Mother Shipton Prophecy written in 1449
And now an uncouth rhyme of what shall be in future time
For in those wondrous days far off the woman shall adopt a craze
To dress like men and trousers wear, and cut off all their locks of hair,
They’ll ride astride with brazen brow, as witches do on broomsticks now
Then love shall die and marriage cease, and nations wain as babes decrease,
Then wives shall fondle cats and dogs, and men shall live much the same as hogs.
A carriage without horse shall go, disaster fill the world with woe.
In London Primrose Hill shall be its centre hold the Bishops see.
Around the world men’s thoughts will fly quick as the twinkling of an eye.
Water shall great wonders do, how strange and yet it shall come true.
Then upside down the world shall be, then gold is found at the root of tree.
Thru towering hills proud men shall ride, no horse or mule move by his side.
Beneath the water men shall walk, shall ride, shall sleep, and even talk.
And in the air men shall be seen, in white and black as well as green.
A great man then shall come and go, for prophecy declares it so.
In water iron then shall float, as easy as a wooden boat.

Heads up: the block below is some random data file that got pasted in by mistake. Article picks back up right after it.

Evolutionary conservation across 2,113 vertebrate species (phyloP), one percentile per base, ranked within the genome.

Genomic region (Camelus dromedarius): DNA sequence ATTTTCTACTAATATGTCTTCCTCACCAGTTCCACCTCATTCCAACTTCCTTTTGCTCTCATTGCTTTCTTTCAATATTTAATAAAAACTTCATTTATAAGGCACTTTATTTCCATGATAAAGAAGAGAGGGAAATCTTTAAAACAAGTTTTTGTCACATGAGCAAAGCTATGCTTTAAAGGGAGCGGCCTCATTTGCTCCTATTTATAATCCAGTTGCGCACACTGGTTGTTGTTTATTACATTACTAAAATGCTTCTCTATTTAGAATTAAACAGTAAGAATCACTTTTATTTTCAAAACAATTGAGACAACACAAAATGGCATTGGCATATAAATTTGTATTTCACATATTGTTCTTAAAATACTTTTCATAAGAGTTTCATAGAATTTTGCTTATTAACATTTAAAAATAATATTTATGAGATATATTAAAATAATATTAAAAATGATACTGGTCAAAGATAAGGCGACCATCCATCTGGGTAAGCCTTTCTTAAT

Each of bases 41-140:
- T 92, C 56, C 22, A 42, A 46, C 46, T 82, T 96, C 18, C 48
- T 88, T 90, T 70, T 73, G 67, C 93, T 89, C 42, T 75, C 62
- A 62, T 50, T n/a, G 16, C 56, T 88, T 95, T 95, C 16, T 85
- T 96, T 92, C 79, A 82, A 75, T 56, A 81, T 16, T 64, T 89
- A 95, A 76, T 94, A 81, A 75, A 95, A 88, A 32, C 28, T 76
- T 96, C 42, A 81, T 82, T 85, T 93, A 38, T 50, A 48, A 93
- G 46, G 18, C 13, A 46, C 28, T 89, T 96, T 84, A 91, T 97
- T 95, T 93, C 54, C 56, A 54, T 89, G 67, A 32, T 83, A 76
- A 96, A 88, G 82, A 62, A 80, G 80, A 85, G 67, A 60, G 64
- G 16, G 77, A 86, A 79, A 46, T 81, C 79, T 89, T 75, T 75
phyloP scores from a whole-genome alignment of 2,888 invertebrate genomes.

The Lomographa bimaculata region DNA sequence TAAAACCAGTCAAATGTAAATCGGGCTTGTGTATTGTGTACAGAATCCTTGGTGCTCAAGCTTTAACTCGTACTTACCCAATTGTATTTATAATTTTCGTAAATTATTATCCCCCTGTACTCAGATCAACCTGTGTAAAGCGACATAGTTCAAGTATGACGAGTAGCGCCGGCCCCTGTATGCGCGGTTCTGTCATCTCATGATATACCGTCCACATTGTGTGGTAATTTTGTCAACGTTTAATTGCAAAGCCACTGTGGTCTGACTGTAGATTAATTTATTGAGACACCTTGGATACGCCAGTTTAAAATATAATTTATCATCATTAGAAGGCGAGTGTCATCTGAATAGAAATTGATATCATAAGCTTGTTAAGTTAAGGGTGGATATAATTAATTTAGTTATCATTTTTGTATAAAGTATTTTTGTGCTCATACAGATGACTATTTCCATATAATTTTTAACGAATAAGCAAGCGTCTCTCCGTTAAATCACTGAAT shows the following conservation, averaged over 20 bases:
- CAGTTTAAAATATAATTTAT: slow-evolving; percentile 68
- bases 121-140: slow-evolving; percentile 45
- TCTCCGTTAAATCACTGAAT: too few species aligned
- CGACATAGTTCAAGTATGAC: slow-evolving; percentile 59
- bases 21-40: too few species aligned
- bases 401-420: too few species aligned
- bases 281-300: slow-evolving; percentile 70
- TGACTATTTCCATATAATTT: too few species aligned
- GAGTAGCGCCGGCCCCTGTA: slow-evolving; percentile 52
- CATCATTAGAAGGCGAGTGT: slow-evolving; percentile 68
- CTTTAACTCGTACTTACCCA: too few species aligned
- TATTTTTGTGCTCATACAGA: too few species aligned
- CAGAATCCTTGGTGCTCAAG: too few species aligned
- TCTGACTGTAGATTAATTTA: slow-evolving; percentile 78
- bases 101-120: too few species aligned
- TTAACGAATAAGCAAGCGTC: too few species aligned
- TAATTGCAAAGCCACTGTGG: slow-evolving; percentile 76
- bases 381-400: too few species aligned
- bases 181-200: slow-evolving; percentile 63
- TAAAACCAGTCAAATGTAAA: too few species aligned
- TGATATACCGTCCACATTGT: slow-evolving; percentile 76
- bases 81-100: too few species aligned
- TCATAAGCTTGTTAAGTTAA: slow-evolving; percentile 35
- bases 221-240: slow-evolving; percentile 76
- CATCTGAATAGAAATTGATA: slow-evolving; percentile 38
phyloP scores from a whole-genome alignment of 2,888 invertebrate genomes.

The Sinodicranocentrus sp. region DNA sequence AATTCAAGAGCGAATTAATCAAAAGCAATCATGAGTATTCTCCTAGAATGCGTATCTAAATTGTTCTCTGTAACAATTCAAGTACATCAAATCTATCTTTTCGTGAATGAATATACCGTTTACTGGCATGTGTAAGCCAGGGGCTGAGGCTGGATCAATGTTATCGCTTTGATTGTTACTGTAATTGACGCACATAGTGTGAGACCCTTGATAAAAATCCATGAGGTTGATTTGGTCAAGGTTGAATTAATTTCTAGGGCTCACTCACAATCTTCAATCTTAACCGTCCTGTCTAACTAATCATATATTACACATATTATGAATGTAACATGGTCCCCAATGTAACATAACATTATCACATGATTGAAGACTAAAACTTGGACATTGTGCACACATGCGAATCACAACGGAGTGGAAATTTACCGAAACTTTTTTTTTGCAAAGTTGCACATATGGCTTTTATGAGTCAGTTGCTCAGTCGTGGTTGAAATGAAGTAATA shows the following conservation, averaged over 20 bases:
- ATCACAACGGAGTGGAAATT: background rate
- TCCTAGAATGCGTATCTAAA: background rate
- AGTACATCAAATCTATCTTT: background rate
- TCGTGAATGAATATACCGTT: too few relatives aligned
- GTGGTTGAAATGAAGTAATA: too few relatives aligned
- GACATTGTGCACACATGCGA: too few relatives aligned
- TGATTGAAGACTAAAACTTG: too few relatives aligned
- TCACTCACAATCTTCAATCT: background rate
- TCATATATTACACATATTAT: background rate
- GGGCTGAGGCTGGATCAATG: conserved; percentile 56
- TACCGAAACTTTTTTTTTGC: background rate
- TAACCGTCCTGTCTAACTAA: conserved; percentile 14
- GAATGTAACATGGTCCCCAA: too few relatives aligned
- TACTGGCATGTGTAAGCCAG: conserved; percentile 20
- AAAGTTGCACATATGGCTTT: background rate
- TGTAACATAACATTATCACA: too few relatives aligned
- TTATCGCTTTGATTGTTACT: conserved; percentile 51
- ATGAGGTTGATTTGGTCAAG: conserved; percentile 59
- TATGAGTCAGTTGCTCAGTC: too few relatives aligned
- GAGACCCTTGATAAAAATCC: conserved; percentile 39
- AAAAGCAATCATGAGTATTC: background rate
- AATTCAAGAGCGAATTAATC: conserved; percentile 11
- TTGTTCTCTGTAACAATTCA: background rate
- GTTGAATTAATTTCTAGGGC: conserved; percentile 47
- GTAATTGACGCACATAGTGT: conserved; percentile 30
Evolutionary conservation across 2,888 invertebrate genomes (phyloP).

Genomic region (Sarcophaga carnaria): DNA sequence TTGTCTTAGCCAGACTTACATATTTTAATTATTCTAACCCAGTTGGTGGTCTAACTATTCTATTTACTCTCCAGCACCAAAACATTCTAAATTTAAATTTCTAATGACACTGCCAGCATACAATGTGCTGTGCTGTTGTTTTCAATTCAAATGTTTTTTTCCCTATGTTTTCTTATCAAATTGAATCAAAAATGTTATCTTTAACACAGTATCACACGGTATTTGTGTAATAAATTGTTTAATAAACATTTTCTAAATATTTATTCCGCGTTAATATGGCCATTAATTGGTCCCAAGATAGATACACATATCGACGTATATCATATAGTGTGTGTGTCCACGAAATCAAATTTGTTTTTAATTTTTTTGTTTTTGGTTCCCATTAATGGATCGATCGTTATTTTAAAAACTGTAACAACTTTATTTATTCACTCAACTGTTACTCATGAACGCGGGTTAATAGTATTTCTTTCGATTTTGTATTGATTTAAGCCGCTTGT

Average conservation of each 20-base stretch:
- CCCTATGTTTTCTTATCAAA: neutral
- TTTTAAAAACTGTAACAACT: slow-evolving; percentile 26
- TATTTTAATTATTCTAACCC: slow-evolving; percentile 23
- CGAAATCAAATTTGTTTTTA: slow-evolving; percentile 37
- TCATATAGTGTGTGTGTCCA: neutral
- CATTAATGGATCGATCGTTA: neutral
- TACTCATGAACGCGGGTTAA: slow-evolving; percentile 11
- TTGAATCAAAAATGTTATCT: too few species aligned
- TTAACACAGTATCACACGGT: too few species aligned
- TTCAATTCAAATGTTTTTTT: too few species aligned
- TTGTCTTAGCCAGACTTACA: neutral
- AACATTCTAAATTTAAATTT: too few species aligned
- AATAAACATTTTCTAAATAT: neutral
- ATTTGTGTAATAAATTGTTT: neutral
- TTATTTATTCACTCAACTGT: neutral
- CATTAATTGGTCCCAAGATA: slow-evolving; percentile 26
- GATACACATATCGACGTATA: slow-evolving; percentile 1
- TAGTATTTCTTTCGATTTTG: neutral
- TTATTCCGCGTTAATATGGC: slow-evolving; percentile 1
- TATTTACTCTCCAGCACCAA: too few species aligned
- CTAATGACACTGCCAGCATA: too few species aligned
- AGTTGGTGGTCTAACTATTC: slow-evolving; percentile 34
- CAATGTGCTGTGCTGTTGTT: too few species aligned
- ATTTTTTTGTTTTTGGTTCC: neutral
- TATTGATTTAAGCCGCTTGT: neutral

Gold shall be found in stream and stone, in a land as yet unknown.
Water and fire shall wonders do, and England shall admit a Jew.
The Jew that once was held in scorn shall of Christian heritage be born.
A house of glass shall come to pass in England but Alas! Alas!
A war will follow with the work, where dwells the pagan and the Turk.
The states will lock in fiercest strife, and seek to take each others life.
When North shall thus divide the South, the eagle builds in the Lion’s mouth.
Then tax and blood and cruel war shall come to every humble door.
Before the people shall be free each sprung from a different dynasty.
Three times shall lovely sunny France be led to play a bloody dance.
Then when the fiercest fight is done England and France shall be as one.
The British olive next shall twine in marriage with the German vine.
Men walk beneath and over streams, fulfilled will be our strangest dreams.
All England’s sons that plow the land shall oft be seen with book in hand.
The poor will now great wisdom knows, water wind where corn doth grow.
Great houses stand in far-flung dale, all covered over with snow and hail.
Nineteen hundred, twenty-six, they’ll build houses light of straw and sticks.
Mighty wars shall then be planned as fire and sword shall sweep the land.
Pictures alive with movement free, boats like fishes swim the sea.
When men like birds shall scour the sky, then half this world deep drenched in blood shall die.
But those who live this century thru, in fear and trembling this they’ll do.
Flee to the mountains and to the dens, to bog and forest wild fens.
For storms will rage as oceans roar, and Gabriel stands on sea and shore.
And as he blows his wondrous horn the old world shall die and new be born.
Mother Shipton Crystal Ball Photo by Sindre Strøm: https://www.pexels.com/photo/round-clear-glass-ball-895500/